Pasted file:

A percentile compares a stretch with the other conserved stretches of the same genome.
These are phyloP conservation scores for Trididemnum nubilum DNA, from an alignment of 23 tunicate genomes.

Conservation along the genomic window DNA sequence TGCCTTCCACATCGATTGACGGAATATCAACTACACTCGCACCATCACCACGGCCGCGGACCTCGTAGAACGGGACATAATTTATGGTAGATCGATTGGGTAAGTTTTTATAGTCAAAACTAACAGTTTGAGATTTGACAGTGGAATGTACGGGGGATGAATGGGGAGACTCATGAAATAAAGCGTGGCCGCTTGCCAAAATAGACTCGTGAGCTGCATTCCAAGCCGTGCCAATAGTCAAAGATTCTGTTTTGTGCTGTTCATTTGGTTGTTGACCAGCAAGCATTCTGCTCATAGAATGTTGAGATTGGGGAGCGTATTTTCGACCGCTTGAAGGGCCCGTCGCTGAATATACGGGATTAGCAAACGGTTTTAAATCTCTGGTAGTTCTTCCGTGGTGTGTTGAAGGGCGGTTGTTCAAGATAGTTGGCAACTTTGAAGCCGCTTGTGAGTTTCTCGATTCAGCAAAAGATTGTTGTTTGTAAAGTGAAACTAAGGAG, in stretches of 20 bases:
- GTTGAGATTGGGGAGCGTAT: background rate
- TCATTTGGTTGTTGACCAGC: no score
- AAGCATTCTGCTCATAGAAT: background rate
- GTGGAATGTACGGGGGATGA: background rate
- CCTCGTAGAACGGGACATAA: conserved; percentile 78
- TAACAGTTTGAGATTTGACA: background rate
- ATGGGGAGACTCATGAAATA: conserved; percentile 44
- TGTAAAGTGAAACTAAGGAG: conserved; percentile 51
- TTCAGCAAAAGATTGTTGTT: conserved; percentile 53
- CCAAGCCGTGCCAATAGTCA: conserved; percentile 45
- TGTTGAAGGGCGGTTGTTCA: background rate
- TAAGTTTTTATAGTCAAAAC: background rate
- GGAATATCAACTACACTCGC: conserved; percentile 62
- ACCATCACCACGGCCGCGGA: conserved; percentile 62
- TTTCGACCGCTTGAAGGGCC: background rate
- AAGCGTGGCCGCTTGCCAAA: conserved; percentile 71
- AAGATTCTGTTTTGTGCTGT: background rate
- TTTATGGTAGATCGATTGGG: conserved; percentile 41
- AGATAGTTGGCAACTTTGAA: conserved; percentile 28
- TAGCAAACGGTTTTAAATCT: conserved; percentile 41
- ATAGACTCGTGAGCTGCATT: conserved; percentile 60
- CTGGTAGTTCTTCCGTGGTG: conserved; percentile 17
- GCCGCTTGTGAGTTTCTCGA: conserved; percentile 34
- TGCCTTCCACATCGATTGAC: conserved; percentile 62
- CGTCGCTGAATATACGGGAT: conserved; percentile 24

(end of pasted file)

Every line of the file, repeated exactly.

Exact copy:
A percentile compares a stretch with the other conserved stretches of the same genome.
These are phyloP conservation scores for Trididemnum nubilum DNA, from an alignment of 23 tunicate genomes.

Conservation along the genomic window DNA sequence TGCCTTCCACATCGATTGACGGAATATCAACTACACTCGCACCATCACCACGGCCGCGGACCTCGTAGAACGGGACATAATTTATGGTAGATCGATTGGGTAAGTTTTTATAGTCAAAACTAACAGTTTGAGATTTGACAGTGGAATGTACGGGGGATGAATGGGGAGACTCATGAAATAAAGCGTGGCCGCTTGCCAAAATAGACTCGTGAGCTGCATTCCAAGCCGTGCCAATAGTCAAAGATTCTGTTTTGTGCTGTTCATTTGGTTGTTGACCAGCAAGCATTCTGCTCATAGAATGTTGAGATTGGGGAGCGTATTTTCGACCGCTTGAAGGGCCCGTCGCTGAATATACGGGATTAGCAAACGGTTTTAAATCTCTGGTAGTTCTTCCGTGGTGTGTTGAAGGGCGGTTGTTCAAGATAGTTGGCAACTTTGAAGCCGCTTGTGAGTTTCTCGATTCAGCAAAAGATTGTTGTTTGTAAAGTGAAACTAAGGAG, in stretches of 20 bases:
- GTTGAGATTGGGGAGCGTAT: background rate
- TCATTTGGTTGTTGACCAGC: no score
- AAGCATTCTGCTCATAGAAT: background rate
- GTGGAATGTACGGGGGATGA: background rate
- CCTCGTAGAACGGGACATAA: conserved; percentile 78
- TAACAGTTTGAGATTTGACA: background rate
- ATGGGGAGACTCATGAAATA: conserved; percentile 44
- TGTAAAGTGAAACTAAGGAG: conserved; percentile 51
- TTCAGCAAAAGATTGTTGTT: conserved; percentile 53
- CCAAGCCGTGCCAATAGTCA: conserved; percentile 45
- TGTTGAAGGGCGGTTGTTCA: background rate
- TAAGTTTTTATAGTCAAAAC: background rate
- GGAATATCAACTACACTCGC: conserved; percentile 62
- ACCATCACCACGGCCGCGGA: conserved; percentile 62
- TTTCGACCGCTTGAAGGGCC: background rate
- AAGCGTGGCCGCTTGCCAAA: conserved; percentile 71
- AAGATTCTGTTTTGTGCTGT: background rate
- TTTATGGTAGATCGATTGGG: conserved; percentile 41
- AGATAGTTGGCAACTTTGAA: conserved; percentile 28
- TAGCAAACGGTTTTAAATCT: conserved; percentile 41
- ATAGACTCGTGAGCTGCATT: conserved; percentile 60
- CTGGTAGTTCTTCCGTGGTG: conserved; percentile 17
- GCCGCTTGTGAGTTTCTCGA: conserved; percentile 34
- TGCCTTCCACATCGATTGAC: conserved; percentile 62
- CGTCGCTGAATATACGGGAT: conserved; percentile 24